We had to make a sudden journey last week to the furthest SE corner of the UK , unfortunately to attend the funeral of an aunt who lived in Kent. Where she lived in Margate is right on the corner of the British Isles and when we looked out to sea, I’m not sure if we were looking at the English Chanel or the North Sea, whatever it was, the wind was coming straight from Russia and it was freezing! We woke up the next day to a lovely sunrise and made the decision to call in at a couple of gardens on the way home.
Our first stop was at Wisley, the flagship garden for the RHS. This garden is just off junction 10 on the M25 motorway, how I hate all that traffic! Wisley doesn’t have a winter garden as such but we were sure we would find something to admire. In the photo above, compare the grass on the left in the sunshine with the grass on the right which is still frosted from the night before. I was so pleased to see my old friend, the red stemmed Cornus on the left.
They had even planted some in a large urn, yellow and red stemmed in together. These looked like some stems just pushed in for the winter, which is an idea which is easy to copy, then can be removed for summer bedding, by which time they will probably have rooted ready for planting elsewhere.
When I saw all the frost glistening in the lovely sunshine I knew the camera was going to be busy. I don’t know what the red leaf is from, there weren’t any red leaved trees or shrubs near where we were, but they look pretty together.
Mahonia Winter Sun looking beautiful in the winter sun!
Don’t the coloured stems of willow and cornus glow in the low winter sunshine.
When we got round to the other side, we found that the willow is Salix alba var. vitellina Yelverton. Coincidence – Yelverton is a village near us in Devon.
A lovely Japanese folly beside the lake.
In the foreground there are the remains of Gunnera, with their leaves placed over them to protect them from the frost. Over on the other side of the lake the red tree looking so beautiful is a Taxodium.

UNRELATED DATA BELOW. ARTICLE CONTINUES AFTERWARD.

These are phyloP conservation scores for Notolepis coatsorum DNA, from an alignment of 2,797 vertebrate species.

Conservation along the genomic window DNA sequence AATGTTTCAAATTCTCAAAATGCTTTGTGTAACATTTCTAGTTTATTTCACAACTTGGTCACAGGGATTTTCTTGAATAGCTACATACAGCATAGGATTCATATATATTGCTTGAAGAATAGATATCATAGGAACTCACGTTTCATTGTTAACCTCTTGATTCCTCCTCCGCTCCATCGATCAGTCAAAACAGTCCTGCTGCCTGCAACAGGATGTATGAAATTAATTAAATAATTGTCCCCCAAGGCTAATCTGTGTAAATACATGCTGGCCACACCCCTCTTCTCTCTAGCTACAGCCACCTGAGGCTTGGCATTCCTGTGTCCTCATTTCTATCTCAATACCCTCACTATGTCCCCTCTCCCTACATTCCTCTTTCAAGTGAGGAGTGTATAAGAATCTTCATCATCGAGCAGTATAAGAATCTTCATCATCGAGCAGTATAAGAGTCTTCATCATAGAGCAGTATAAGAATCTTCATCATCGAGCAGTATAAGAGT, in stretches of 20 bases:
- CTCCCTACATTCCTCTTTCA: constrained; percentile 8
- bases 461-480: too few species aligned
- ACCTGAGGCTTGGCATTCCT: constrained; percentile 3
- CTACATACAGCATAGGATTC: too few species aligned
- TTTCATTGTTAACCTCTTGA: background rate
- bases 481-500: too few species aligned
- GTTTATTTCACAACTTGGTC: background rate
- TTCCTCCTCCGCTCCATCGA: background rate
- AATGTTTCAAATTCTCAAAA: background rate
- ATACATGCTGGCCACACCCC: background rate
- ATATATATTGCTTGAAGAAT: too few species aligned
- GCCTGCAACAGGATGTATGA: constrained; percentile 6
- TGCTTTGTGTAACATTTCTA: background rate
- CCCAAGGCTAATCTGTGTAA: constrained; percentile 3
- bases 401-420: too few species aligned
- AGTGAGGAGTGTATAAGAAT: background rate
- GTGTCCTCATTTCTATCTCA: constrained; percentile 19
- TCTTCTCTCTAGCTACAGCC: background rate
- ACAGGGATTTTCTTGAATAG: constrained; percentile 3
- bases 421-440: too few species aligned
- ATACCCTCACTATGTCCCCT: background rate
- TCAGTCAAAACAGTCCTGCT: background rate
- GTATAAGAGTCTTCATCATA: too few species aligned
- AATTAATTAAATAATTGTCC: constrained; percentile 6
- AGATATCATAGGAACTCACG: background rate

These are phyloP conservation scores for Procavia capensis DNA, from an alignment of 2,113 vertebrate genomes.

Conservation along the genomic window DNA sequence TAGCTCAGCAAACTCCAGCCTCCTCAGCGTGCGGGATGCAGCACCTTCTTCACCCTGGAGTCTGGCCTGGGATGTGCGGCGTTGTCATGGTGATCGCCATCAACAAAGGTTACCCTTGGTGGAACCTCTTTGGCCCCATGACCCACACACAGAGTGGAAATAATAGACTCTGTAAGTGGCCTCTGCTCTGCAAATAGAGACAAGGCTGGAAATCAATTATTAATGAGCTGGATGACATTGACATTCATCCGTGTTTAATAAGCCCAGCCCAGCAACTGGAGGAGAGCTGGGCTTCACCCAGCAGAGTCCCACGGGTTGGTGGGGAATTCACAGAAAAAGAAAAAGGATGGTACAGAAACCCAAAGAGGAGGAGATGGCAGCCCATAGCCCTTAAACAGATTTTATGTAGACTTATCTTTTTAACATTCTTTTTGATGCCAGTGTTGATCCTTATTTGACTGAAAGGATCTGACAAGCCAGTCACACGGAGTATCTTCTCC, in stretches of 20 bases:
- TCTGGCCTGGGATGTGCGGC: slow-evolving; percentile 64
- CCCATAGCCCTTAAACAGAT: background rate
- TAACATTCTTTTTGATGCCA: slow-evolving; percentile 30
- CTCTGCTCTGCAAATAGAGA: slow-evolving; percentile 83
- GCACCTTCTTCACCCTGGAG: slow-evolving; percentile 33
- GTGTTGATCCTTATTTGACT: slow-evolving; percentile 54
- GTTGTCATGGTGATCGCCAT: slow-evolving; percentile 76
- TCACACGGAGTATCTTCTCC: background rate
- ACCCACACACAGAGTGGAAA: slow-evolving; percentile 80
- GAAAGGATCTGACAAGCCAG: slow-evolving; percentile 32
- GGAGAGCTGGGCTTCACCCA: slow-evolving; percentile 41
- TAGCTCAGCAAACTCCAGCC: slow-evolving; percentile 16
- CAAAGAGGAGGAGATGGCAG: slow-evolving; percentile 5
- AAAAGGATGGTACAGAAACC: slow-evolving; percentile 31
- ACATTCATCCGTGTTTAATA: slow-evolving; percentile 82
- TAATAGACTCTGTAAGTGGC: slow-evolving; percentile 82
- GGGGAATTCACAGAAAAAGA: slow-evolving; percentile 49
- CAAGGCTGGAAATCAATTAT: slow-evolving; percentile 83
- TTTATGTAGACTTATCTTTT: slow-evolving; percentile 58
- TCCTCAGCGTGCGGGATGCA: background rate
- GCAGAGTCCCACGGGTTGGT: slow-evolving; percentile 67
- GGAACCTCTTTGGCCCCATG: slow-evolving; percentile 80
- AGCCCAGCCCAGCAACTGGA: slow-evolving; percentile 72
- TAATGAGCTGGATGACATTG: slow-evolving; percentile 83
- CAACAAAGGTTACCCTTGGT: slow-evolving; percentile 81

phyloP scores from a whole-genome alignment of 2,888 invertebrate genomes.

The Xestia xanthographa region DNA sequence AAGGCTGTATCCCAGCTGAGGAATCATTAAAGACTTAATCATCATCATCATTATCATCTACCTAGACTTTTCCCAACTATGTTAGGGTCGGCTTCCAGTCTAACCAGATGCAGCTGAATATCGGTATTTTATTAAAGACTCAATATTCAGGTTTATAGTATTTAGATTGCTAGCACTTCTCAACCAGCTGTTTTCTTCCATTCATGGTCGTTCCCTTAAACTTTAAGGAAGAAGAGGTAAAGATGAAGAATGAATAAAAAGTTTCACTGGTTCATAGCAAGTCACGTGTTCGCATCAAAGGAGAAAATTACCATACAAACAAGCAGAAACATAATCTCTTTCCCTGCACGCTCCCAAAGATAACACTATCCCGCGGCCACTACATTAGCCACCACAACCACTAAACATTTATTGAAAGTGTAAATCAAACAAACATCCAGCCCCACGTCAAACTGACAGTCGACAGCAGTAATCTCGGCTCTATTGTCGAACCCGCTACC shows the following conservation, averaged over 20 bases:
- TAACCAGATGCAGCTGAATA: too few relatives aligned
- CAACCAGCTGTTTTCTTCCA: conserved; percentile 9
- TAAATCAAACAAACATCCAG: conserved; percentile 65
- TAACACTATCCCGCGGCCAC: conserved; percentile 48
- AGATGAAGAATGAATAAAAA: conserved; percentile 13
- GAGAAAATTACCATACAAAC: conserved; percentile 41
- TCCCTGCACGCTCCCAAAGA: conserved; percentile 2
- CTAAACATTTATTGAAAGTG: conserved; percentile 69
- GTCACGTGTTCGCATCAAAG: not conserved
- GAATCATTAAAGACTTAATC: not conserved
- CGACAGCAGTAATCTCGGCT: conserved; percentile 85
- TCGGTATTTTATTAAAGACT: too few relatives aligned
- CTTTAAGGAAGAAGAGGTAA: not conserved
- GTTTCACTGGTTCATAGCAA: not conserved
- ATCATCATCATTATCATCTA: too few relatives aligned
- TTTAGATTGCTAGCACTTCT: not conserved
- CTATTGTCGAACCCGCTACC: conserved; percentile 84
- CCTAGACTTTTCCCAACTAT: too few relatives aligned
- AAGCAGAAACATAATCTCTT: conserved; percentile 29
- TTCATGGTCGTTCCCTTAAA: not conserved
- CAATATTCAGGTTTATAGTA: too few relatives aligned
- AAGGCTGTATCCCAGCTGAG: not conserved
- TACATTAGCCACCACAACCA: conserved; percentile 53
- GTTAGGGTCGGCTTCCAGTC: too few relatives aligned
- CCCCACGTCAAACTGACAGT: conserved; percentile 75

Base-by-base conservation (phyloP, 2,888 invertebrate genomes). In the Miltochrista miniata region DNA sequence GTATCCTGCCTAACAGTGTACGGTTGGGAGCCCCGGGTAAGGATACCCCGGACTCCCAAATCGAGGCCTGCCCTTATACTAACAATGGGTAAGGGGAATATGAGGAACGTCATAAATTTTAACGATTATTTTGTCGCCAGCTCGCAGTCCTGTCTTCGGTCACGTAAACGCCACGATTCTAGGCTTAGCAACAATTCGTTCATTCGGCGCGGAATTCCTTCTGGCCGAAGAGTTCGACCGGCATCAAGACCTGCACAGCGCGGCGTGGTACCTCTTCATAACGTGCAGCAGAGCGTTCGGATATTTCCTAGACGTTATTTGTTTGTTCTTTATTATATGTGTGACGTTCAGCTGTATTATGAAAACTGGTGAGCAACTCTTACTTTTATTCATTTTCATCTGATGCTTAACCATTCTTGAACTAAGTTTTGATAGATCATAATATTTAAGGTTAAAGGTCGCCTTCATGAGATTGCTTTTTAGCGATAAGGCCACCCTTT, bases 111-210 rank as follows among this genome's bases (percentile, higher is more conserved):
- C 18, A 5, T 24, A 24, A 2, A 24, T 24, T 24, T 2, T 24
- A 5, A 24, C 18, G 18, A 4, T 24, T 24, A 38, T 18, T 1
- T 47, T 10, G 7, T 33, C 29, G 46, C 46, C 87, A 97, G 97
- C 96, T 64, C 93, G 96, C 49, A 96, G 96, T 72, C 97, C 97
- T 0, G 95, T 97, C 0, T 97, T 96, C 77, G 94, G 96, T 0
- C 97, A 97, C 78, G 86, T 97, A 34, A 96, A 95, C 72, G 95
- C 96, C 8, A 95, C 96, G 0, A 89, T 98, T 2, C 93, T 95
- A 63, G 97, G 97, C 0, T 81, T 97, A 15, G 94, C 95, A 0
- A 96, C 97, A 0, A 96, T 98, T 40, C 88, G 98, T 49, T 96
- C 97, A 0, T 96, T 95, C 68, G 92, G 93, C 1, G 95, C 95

You know me, I can’t resist a lovely sculpture!! They look beautiful with the coloured stems in the background, double the effect because of the reflections!
More sculptures, but not so obvious this time. Bullrushes made out of willow on metal frames – very effective.
Walking round the lake we found a huge pool of beautiful golden leaves, all from the tree, Nyssa sinensis above.
Such a super sinuous seat! However we weren’t tempted to sit on it as it was still covered with a thick layer of frost!
Ducks are not keen to go into the water, not surprised as part of the lake was still frozen, they’re still trying to warm up in the weak winter sun!
A last look at the lake before we continue our walk, just love the reflections.
A row of frosted grasses glistening in the sunshine.
I found some flowers on Vibernum farreri braving the frosts that Wisley has had for a few days now.
Something has been wrapped up for winter protection, couldn’t find any labels so I don’t know what is hiding from the winter cold.
It’s not always the expensive plants that look the best. A clump of Lunaria annua, the common honesty, looked so fantastic, backlit by the sun.
A huge bush of Fatsia japonica was covered with flowers, I doubt if any insects were out the day we were there, but if it warmed up a bit, there would be plenty of food for them here.
A bit further round, we came to the stream garden and rock garden. I remember when this lovely sculpture of a brown bear with his fish was new, over the years he has started to grow a winter coat of moss to keep himself warm and cosy.
We found a container full of pitcher plants, sorry, the label was so worn, I couldn’t read it. I had no idea they were hardy, would have thought that they would all be collapsed in a heap at this time of year – it looked very happy in spite of the ice crystals!
Decorated with frost is Hebe lycopodioides, a large spread of it up on the rock garden, the frost almost looks like flowers.
The rock garden in its bleak simplicity, there is still beauty in the bare trees, the rocks, the frost, the bridge and the splash of red from the cornus. Just imagine it in a couple of months time when all the rock plants start flowering, it will be a mass of colour, so different from now.
Time to go now, we really enjoyed our visit to Wisley but it was now time to find somewhere for lunch and warm up, before visiting the winter garden at Hillier Arboretum, but that will be another post for another day.